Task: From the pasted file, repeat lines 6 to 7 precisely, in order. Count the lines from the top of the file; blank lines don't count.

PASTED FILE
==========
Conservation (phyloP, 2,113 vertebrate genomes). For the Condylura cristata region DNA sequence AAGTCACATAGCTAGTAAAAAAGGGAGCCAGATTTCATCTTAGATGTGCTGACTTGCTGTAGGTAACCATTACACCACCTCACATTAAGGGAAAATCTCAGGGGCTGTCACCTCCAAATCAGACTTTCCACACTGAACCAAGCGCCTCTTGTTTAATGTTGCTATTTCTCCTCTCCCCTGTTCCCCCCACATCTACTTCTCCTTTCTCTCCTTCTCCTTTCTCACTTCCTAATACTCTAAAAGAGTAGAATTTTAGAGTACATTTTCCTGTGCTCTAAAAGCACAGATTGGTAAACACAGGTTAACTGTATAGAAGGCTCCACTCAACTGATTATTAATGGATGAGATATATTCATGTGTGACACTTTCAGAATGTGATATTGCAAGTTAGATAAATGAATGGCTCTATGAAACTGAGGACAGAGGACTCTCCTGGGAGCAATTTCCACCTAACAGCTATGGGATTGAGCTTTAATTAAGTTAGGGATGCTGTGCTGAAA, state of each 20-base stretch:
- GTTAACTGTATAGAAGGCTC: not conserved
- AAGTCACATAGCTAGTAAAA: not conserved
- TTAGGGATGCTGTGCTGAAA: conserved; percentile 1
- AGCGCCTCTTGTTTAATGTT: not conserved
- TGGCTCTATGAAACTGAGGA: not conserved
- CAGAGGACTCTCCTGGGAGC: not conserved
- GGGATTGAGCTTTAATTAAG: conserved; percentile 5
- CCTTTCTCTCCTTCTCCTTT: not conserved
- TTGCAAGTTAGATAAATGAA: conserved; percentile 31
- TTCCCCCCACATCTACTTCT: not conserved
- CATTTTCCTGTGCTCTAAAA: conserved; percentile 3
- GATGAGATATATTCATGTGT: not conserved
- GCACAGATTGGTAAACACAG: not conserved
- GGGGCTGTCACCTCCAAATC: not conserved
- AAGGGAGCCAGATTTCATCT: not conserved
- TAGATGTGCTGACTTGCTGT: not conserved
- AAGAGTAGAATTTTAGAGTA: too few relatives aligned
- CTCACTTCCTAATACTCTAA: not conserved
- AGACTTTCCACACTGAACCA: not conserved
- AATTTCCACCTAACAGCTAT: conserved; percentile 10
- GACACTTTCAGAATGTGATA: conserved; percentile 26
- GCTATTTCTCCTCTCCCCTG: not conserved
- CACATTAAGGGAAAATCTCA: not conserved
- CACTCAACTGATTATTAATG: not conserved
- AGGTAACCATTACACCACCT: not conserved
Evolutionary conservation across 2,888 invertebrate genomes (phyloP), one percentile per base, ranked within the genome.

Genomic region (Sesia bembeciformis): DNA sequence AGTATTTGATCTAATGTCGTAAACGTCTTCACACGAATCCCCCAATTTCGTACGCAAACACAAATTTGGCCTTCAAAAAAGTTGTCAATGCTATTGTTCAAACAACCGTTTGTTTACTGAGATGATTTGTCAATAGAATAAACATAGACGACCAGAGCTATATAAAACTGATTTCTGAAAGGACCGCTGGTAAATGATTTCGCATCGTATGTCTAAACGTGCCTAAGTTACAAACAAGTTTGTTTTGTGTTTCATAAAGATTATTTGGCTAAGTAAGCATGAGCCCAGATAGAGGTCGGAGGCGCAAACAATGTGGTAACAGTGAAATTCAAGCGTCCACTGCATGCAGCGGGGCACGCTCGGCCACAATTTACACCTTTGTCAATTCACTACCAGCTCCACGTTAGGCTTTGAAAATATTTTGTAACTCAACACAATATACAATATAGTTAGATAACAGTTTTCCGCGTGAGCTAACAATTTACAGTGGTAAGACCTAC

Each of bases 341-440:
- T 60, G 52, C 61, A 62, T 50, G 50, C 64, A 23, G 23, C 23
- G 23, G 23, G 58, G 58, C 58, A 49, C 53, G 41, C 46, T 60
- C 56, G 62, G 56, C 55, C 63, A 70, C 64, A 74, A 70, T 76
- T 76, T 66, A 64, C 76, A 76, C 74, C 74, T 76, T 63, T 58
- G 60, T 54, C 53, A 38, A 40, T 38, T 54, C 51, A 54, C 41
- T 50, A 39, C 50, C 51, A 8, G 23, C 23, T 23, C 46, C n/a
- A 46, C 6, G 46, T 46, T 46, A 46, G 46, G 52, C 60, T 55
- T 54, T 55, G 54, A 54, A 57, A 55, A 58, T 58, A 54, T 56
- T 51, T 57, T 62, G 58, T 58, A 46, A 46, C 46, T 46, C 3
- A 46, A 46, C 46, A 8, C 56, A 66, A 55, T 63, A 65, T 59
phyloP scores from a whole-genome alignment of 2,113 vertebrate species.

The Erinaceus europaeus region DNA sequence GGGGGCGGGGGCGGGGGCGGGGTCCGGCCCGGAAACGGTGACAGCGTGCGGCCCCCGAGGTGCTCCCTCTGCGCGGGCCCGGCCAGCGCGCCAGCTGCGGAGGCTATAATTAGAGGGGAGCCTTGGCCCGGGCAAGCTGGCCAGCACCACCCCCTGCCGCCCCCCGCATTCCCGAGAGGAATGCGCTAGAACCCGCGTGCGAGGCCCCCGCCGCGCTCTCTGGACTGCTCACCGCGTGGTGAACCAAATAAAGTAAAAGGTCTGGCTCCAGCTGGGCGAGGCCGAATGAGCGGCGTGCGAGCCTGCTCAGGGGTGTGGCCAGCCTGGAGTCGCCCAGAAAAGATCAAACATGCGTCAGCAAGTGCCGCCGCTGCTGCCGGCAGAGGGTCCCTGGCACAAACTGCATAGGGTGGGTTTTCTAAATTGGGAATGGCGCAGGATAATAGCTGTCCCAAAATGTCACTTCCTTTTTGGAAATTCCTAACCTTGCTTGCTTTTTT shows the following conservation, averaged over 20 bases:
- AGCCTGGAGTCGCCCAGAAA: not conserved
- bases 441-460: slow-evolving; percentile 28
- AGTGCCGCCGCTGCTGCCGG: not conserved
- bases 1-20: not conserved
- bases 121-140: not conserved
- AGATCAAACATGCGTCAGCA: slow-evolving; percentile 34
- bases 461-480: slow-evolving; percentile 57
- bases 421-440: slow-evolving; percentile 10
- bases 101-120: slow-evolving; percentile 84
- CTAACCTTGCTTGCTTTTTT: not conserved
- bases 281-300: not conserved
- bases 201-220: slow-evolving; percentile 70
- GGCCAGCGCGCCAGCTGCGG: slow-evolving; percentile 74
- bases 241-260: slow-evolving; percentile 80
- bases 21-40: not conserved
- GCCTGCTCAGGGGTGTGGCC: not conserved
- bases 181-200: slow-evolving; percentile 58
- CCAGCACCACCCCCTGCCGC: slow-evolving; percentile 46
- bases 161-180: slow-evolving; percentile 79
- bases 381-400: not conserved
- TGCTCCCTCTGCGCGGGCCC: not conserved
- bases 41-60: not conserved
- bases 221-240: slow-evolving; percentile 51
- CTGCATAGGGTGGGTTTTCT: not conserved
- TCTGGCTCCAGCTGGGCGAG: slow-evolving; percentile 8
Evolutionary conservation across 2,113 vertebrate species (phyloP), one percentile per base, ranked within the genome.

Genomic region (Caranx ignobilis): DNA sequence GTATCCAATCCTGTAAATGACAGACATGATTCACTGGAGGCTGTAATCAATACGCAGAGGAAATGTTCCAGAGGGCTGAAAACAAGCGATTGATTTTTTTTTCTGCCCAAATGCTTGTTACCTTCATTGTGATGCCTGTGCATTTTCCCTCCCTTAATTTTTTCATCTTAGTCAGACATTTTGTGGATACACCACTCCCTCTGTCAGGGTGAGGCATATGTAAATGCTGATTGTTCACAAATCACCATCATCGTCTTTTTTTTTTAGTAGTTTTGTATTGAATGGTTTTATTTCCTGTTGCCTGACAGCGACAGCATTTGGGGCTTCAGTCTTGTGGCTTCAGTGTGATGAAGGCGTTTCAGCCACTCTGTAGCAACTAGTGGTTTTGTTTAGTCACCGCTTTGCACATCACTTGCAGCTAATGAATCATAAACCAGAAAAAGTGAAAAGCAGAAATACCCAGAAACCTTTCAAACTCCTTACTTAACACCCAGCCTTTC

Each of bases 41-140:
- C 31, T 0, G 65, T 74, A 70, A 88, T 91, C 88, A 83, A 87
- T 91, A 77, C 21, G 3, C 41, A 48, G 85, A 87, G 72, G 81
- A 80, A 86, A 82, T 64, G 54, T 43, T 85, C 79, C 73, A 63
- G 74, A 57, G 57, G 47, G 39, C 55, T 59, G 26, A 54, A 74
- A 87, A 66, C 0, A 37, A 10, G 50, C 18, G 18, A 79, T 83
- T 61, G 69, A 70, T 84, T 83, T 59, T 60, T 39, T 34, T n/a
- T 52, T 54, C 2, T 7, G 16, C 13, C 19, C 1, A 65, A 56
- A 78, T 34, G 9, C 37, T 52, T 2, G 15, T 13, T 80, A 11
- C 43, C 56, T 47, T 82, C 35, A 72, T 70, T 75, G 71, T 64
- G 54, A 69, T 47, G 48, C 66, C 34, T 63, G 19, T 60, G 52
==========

- TGGCTCTATGAAACTGAGGA: not conserved
- CAGAGGACTCTCCTGGGAGC: not conserved